Tag Archives: anthrax

Unsafe anthrax shipments more extensive than first revealed

Government marches on! The Defense Department has now admitted that the improper shipment of live anthrax samples was far more widespread than they originally told us.

“As of now, 24 laboratories in 11 states and two foreign countries are believed to have received suspect samples. We continue to work closely with the Centers for Disease Control and Prevention (CDC), who is leading the ongoing investigation pursuit to its statutory authorities. The Department will continue to monitor the situation and provide updates to the public,” Defense Department said in a statement.

The Defense Department had previously reported labs in nine states and Osan Air Force Base in South Korea were impacted.

Words fail me.

Live anthrax spores shipped improperly by U.S. military

Does this make you feel safer? The Department of Defense [DOD] has admitted it mistakenly shipped live anthrax spores to nine laboratories that are unequipped to handle them.

The facilities that received the samples did not have systems in place to protect lab employees against anthrax exposure because they were expecting to receive spores that had been killed with radiation. It is not clear how many people were actually exposed. The DOD says that 22 people in South Korea are getting preventive treatment, but it has not confirmed how many people in the United States are being treated.

The failure here was not just with the DOD. The labs that accepted the samples are also at fault.

Possible ebola exposure at CDC

Government marches on! As many as a dozen scientists might have been mistakenly exposed to ebola at an Atlanta CDC lab.

The potential exposure took place Monday when scientists conducting research on the virus at a high-security lab mistakenly put a sample containing the potentially infectious virus in a place where it was transferred for processing to another CDC lab, also in Atlanta on the CDC campus.

The CDC statement is remarkably uninformative. From what little they say, it appears as if the sample was left out uncovered in the lab as people came in and out. It also suggests that this unsecured sample was also transferred improperly to another lab.

No need to worry however. Just like its previous investigation of errors in the handling of anthrax, CDC officials are on the case, doing investigations and writing press releases, just so us ordinary citizens won’t get worried and cut their funds.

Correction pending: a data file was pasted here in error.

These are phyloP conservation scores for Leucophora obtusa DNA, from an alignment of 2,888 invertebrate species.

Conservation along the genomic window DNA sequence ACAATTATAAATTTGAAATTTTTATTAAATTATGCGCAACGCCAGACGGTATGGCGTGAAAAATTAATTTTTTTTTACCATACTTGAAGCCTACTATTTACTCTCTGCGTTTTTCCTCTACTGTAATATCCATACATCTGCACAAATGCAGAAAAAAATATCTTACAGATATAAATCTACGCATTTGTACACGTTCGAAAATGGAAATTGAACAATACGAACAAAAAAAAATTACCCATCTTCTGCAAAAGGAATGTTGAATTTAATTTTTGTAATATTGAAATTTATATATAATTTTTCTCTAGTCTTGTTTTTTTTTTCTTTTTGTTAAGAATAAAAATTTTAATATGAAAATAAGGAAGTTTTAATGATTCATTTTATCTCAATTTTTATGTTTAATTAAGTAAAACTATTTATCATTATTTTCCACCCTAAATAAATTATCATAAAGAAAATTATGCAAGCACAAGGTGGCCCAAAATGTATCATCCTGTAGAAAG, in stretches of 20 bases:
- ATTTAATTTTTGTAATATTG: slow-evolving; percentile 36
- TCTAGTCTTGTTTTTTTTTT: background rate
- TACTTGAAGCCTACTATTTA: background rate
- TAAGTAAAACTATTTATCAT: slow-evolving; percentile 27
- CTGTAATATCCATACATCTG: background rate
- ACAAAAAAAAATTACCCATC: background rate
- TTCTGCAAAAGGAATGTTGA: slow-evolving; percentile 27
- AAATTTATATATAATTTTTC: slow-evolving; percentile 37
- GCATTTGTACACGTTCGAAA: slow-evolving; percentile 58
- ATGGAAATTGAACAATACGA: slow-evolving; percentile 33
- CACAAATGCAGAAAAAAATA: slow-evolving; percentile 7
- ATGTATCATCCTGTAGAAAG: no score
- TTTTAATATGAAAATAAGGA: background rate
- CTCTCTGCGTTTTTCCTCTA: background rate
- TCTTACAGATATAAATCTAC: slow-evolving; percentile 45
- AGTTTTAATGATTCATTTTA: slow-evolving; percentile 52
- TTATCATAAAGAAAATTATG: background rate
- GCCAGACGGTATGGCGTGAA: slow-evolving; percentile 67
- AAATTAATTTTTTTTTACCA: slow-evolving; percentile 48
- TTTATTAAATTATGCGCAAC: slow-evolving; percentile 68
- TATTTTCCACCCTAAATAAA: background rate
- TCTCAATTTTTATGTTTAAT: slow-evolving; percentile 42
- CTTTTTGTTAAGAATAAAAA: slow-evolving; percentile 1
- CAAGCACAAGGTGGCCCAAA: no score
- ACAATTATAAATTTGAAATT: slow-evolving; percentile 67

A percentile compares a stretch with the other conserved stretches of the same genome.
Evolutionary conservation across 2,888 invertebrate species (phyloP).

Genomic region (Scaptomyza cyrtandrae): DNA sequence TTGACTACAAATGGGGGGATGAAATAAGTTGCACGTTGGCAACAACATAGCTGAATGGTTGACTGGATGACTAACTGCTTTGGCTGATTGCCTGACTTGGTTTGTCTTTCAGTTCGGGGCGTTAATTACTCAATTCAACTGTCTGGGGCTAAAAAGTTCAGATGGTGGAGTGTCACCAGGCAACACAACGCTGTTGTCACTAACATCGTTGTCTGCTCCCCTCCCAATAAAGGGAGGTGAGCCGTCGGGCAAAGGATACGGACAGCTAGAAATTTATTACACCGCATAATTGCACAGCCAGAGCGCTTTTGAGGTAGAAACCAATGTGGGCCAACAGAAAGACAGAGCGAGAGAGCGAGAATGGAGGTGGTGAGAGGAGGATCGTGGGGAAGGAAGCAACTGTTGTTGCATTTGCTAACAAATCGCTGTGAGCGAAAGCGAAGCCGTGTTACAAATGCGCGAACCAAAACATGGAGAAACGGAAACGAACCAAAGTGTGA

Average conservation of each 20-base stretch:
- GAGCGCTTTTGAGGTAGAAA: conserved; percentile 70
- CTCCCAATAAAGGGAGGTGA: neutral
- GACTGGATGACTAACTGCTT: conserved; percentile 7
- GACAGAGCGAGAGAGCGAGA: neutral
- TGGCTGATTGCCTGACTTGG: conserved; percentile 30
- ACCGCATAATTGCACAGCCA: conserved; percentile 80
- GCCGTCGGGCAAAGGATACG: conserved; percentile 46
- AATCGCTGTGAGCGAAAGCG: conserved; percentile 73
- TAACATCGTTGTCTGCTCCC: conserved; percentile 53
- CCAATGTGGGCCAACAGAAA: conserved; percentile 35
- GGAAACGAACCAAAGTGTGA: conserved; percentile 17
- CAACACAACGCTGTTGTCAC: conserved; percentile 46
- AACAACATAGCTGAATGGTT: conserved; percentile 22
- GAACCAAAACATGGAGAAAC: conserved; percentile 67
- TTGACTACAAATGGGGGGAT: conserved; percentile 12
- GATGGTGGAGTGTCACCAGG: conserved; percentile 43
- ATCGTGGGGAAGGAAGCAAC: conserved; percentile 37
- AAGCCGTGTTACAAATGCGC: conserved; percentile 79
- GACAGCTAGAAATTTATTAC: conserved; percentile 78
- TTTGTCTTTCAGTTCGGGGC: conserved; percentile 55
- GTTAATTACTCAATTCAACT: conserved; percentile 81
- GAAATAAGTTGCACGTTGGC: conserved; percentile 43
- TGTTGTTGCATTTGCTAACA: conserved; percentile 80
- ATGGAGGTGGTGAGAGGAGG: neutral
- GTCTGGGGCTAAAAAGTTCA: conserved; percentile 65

CDC suspends shipments of dangerous pathogens

Due to a series of recent errors and mishaps in the shipment of dangerous pathogens such as anthrax and influenza, the Centers for Disease Control (CDC) has suspended future shipments while it conducts an investigation.

After news of the anthrax exposure broke on 19 June, the CDC began investigating why its lab workers did not follow proper procedure to inactivate Bacillus anthracis spores before shipping them to another lab on the agency’s Atlanta campus. The receiving lab was not equipped to handle the pathogen, and once the mistake was discovered, more than 70 people were pre-emptively treated for anthrax infection. The CDC now says that the lab never needed to work with B. anthracis in the first place; another bacterium would have sufficed to test the diagnostic equipment that the lab was evaluating. The good news, Frieden says, is that the CDC now does not believe that anyone was actually exposed to anthrax spores.

But the agency’s ongoing investigation has revealed more bad news: on 12–13 March, the CDC’s influenza lab contaminated a harmless flu strain with the highly dangerous H5N1 variety, and sent it to a laboratory operated by the US Department of Agriculture (USDA) in Athens, Georgia. The mistake was discovered on 23 May, but Frieden says that he was not notified until 9 July. “Why it took six weeks for that to be made apparent, I can think of no valid explanation,” he says. The USDA lab was equipped to handle highly infectious agents, and the agency is confident that there were no exposures.